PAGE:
An attempt has been made in this investigation to determine normal pulmonary functions in a limited number of Korean subjects of various age and then compare with the data obtained in other countries. In addition, a special attention was also given to characterize the pattern of changes in various pulmonary functions as a function of age. All subjects under observation were free of pulmonary diseases as judged by physical examination as well as by roentgenography.
A. Total Lung Capacity and Its Subdivisions: 120 subjects (60 males and 60 females) consisting of various age groups were employed for the study. The vital capacity and its subdivisions were determined by spirometry and the residual volume by Rahn's "three breath method" in which the concentration of nitrogen was
determined by a Fry gas analyzer. Duplicate to triplicate measurements were taken from each subject. Results may be summarized as follows:
1. The residual volume(RV) increased linearly as a function of age. The regression equation was; RV (ml, BTPS) = 26.05 x age(yrs) + 368 for males and RV(ml, BTPS) = 18.9 x age(yrs) + 318 for females. This indicates that the residual volume increases more in males than in females, as they get older. However, when
the ratio of residual volume/total lung capacity was computed, the above difference between males and females was not evident.
2. The vital capacity and its subdivisions were, by virtue of their small physical characteristics, lowest in teen agers. However, when a comparison was made between middle age (30∼40 yrs) and old age (67∼70 yrs) groups, the former group showed higher values than the latter (P<0.05) despite the fact that their physical characteristics were quite similar.
3. In order to make a better comparison among subjects, various lung volumes per unit surface area were computed. The tidal volume increased progressively with advancing age in males while it decreased in females. In the old age group, females showed a significantly lower tidal volume than males (p<0.05). The vital capacity and the inspiratory capacity were greatest in the middle age group in both males and females. Although the expiratory reserve volume increased with advancing age in males, this trend was not apparent in females.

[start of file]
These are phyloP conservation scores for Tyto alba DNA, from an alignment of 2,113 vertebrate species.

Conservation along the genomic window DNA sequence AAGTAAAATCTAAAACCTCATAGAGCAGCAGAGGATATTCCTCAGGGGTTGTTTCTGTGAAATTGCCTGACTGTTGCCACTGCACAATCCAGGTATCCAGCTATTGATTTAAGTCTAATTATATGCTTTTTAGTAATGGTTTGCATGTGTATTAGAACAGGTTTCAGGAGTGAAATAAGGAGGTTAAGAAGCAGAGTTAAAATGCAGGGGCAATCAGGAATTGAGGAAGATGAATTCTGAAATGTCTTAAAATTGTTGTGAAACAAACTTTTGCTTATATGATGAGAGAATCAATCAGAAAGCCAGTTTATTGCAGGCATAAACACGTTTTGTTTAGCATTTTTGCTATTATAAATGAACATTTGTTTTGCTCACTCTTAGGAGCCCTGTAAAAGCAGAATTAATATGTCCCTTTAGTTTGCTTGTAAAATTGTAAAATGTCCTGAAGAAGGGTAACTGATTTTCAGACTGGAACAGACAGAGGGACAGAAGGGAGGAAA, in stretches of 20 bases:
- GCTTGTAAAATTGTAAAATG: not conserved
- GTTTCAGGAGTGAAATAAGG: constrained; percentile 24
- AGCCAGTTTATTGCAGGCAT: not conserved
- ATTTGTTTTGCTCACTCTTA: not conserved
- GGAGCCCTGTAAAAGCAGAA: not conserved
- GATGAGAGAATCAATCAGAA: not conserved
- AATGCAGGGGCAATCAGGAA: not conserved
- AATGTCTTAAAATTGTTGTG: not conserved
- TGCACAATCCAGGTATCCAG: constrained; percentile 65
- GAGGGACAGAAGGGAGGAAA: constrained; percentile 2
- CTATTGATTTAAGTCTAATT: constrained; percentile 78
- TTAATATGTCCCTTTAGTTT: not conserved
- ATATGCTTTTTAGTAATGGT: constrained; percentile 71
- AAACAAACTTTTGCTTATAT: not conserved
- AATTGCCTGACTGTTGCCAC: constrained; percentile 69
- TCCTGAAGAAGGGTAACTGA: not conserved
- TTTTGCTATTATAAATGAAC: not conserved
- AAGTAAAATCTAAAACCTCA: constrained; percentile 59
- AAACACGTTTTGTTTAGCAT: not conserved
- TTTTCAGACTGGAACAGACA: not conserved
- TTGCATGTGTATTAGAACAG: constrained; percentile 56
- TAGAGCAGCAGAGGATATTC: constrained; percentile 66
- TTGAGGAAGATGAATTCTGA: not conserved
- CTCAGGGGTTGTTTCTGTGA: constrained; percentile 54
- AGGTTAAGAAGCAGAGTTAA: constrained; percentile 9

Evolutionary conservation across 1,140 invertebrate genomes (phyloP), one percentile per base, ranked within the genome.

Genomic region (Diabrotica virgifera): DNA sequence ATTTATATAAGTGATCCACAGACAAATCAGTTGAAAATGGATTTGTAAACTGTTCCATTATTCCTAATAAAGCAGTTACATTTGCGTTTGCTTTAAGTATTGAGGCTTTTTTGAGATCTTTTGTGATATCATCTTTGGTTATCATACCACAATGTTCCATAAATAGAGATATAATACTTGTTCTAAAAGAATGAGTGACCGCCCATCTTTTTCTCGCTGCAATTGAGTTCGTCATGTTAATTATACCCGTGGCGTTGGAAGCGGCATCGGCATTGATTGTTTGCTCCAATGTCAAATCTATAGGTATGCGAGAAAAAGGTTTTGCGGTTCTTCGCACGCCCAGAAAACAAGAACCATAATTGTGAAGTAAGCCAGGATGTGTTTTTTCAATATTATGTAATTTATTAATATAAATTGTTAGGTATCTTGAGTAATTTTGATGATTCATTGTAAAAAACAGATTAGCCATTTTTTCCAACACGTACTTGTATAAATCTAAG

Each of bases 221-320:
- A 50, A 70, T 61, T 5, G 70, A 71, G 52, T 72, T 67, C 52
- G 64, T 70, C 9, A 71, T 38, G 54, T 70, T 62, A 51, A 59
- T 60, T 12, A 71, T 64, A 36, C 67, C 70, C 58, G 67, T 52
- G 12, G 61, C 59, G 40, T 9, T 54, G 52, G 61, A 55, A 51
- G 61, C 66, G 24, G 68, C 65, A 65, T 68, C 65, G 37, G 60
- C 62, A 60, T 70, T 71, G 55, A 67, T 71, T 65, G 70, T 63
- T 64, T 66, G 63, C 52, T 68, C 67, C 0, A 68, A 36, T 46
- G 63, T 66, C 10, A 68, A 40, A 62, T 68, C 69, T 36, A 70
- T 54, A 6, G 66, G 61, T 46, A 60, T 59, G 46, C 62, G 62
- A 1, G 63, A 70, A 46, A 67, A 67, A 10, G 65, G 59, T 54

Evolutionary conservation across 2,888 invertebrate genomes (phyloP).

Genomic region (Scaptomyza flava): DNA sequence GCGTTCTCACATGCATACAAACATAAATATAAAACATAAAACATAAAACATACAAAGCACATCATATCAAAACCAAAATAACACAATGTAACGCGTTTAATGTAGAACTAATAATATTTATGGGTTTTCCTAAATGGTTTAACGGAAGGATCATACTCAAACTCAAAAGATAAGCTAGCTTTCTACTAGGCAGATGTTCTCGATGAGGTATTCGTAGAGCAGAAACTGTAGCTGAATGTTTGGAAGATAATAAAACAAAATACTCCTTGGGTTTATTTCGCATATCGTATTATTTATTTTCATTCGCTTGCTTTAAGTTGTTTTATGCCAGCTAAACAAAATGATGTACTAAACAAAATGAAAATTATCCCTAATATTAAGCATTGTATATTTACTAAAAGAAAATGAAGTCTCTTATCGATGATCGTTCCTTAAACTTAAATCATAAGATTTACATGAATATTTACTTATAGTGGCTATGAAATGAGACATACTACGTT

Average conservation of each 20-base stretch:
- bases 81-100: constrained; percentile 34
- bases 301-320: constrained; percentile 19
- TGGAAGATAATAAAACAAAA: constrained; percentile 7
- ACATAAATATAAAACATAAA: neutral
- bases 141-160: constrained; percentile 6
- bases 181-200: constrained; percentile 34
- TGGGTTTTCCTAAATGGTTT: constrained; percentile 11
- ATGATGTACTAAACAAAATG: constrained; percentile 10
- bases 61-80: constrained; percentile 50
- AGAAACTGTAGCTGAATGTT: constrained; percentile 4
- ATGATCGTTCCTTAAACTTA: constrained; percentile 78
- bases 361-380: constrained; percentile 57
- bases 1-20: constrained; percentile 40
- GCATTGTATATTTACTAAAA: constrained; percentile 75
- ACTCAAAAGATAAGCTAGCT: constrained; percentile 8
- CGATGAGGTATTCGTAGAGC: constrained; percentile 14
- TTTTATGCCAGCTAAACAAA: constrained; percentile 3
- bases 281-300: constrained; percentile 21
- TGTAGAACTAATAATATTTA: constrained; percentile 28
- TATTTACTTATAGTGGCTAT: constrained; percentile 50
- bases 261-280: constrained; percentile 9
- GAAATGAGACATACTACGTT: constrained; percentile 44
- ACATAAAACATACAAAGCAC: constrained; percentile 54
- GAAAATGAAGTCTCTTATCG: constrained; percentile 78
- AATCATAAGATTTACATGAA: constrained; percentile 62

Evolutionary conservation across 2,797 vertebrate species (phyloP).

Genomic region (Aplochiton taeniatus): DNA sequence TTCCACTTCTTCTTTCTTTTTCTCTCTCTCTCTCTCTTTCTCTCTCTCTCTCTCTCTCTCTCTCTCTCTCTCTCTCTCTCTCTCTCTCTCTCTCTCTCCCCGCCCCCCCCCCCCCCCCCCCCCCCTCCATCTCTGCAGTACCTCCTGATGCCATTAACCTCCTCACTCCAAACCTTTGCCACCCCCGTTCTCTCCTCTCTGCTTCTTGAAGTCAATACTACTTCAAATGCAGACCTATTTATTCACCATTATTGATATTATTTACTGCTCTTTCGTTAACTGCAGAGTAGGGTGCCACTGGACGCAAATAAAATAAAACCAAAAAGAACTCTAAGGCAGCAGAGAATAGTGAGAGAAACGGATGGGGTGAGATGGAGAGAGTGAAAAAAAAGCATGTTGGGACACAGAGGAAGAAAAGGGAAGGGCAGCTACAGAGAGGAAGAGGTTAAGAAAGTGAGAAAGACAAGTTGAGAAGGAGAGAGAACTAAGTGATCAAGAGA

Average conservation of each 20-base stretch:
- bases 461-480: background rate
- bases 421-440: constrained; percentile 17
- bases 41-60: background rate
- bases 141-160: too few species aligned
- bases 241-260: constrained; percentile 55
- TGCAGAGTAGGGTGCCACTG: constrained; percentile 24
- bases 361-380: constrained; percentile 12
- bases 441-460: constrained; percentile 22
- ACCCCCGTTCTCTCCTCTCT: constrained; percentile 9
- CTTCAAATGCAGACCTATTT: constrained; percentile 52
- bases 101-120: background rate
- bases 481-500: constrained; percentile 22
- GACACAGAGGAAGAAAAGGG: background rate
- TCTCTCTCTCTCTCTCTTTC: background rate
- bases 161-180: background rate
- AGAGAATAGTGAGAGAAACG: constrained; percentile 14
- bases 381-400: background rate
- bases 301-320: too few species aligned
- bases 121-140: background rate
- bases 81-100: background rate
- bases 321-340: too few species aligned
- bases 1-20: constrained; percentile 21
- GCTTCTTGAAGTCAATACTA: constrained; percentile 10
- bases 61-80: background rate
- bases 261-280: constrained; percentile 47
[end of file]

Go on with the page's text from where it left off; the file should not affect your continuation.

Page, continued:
4. The ratio of inspiratory capacity/vital capacity decreased in males as a function of age while the ratio of expiratory reserve volume/vital capacity increased significantly. However, these ratios did not change significantly in females. The difference in these values between males and females of old age group was highly significant (p<0.05). These facts together with the finding that the tidal volume per unit surface area was smallest in females of old age group indicate that old females are breathing shallowly with a small functional residual capacity. This characteristic breathing pattern in old females may have developed as a result of constant compression of the chest, imposed by Korean women's costume which they have been wearing for many decades.
5. For each subject, the predicted value of vital capacity was computed by using various formulas developed by Baldwin et al for adult Americans, by Lyon and Turner for young Americans (below 20 yrs) and bu Kanekami for young Japanese. When the ratio of the predicted/the measured value was computed for each individual, it was found that these formulas may be applied to the Koreans. However, the Turner's formula for young females was not applicable.